This restrictive regulation means NGOs are under constant scrutiny by the authorities. In China, new legislation tightly controls the work of NGOs from registration and reporting to banking, hiring requirements and fundraising.
In Russia, the government has labelled NGOs who receive foreign funding “foreign agents” – a term synonymous with “spy”, “traitor” and “enemy of the state”. The government applies this legislation so broadly that even an organization supporting people with diabetes was heavily fined, put on the “foreign agents” register and forced to close in October 2018. Medical, environmental and women’s groups have also come under fire.
The repressive policies of the Russian government have caused a ripple effect reaching several other countries.
In Hungary, a number of NGOs are being forced to label themselves as “foreign funded” as the government seeks to discredit their work and turn the general public against them. Organizations failing to comply with these rules face high fines and ultimately the suspension of their activities. Organizations working in support of migrants and refugees have been purposefully targeted and their staff harassed after a new set of laws were passed in June 2018.
“We don’t know what is going to happen to us and other organizations, and what laws will be passed next,” said Aron Demeter, from Amnesty International Hungary.
“Several members of our staff have been subjected to online trolling, abuse and threats of violence. Some venues refused to host our events and there were schools that refused to hold human rights education activities for fear of repercussions.”
In some countries, the attack on NGOs is particularly targeted against organizations that defend the rights of marginalized groups. Those promoting women’s rights, including sexual and reproductive health and rights, LGBTI rights, the rights of migrants and refugees and environmental groups are among the worst affected.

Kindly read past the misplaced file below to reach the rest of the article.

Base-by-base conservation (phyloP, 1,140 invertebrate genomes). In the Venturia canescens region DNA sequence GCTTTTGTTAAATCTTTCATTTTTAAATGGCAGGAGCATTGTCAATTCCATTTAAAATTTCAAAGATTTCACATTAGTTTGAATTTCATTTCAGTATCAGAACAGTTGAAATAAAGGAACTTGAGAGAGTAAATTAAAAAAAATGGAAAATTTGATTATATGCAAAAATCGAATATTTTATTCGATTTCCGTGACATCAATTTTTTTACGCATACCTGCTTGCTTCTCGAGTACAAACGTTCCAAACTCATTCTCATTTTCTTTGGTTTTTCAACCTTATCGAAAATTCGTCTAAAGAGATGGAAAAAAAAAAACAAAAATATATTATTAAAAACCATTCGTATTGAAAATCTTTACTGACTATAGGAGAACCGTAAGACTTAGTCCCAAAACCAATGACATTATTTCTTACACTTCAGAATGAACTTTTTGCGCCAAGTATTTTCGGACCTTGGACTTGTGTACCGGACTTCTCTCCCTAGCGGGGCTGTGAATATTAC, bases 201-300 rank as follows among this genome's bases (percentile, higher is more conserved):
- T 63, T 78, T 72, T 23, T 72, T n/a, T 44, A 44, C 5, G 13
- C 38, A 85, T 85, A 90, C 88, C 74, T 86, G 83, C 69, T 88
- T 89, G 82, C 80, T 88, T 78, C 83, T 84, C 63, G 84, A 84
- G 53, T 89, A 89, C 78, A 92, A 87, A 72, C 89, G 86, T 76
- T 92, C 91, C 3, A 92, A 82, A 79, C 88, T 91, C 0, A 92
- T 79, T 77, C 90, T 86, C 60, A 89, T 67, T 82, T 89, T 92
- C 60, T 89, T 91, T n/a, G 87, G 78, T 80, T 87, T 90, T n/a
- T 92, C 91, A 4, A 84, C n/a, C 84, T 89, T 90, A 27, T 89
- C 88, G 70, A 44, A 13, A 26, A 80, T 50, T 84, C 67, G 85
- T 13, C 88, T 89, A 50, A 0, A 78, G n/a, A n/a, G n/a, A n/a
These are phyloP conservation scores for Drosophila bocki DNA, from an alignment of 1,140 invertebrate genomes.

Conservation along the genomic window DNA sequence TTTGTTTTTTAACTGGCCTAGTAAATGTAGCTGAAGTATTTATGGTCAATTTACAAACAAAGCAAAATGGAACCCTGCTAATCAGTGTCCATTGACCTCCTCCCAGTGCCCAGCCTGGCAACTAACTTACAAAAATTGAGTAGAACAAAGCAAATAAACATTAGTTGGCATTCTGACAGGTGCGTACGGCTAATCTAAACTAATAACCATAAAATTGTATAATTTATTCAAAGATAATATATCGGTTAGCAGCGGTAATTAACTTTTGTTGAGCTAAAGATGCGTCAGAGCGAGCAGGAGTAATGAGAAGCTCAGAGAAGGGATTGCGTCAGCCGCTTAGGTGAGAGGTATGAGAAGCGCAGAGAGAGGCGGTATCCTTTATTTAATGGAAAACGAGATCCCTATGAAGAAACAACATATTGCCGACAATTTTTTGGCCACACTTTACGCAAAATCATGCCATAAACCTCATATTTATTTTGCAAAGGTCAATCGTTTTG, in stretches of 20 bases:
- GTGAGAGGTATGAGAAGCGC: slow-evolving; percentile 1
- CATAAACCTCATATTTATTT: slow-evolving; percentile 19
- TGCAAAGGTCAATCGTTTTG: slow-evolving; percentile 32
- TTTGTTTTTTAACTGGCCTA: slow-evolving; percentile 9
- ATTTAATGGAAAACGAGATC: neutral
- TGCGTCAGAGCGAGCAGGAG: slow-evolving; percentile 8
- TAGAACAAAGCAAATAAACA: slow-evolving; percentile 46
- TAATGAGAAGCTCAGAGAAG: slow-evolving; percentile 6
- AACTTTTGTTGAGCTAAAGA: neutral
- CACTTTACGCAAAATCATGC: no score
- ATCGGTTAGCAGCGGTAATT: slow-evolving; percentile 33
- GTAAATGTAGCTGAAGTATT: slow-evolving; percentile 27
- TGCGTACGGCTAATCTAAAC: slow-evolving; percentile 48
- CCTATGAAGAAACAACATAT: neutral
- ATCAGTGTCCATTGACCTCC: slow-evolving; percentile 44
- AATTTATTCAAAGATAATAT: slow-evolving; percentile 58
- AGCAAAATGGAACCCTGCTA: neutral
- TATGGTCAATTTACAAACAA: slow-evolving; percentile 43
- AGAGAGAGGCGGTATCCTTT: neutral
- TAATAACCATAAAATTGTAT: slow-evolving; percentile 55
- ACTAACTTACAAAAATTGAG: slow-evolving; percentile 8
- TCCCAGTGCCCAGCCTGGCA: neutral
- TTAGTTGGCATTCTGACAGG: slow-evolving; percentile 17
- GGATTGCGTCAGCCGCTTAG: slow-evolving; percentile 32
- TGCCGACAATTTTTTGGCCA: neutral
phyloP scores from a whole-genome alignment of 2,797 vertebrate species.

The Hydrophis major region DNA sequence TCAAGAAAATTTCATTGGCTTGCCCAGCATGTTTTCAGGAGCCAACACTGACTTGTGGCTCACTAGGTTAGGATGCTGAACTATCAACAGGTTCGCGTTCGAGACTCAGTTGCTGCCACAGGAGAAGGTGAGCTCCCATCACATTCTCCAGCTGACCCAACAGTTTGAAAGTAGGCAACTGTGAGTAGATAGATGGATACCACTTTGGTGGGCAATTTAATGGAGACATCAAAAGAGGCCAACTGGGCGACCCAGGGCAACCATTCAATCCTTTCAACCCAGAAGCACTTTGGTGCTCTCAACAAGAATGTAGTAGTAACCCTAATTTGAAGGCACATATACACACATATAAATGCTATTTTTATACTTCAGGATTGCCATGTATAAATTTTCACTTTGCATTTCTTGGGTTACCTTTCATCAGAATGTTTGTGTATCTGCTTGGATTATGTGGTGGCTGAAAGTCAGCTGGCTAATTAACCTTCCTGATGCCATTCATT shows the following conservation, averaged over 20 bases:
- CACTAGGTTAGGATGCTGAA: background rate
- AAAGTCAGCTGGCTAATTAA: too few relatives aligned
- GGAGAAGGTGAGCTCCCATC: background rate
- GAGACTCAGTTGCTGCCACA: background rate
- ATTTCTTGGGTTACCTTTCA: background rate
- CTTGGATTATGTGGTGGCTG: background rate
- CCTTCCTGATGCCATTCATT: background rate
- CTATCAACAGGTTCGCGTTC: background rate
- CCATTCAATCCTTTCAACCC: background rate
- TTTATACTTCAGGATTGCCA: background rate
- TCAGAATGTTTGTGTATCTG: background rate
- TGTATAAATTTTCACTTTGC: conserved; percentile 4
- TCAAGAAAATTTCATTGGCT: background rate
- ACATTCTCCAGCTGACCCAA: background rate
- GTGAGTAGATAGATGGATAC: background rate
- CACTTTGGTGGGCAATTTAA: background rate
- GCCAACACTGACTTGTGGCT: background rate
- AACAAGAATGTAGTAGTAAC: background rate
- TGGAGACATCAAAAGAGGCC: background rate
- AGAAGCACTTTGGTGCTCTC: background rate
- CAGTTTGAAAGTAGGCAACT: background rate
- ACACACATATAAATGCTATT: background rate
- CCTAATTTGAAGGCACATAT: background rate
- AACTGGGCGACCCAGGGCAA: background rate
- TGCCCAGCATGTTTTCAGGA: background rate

“No one should be criminalized for standing up for human rights. World leaders should be aiming to guarantee equality and ensure people in their countries have better working conditions, proper health care, access to education and adequate housing – not targeting those who demand them,” said Kumi Naidoo.
“Human rights defenders are committed to creating a better world for everyone. We’re not going to give up the fight, because we know how important this work is. World leaders reiterated their commitment to provide a safe environment for human rights defenders at the UN Headquarters in December 2018 during the 20th anniversary of the Declaration on HRDs. They must now ensure it becomes a reality.”
Restrictive laws are also seen in many other countries, even those regarded as more open to civil society such as the UK, Ireland, Australia and the USA. According to CIVICUS, a global alliance of civil society organisations and activists, Amnesty International’s report has come at a pivotal time.
“This report is timely given the proliferation of restrictions on the legitimate work of civil society organisations,” said Mandeep Tiwana, Chief Programmes Officer from CIVICUS. “By shining a spotlight on the challenges, those who support civil society and human rights values can help stem the tide.”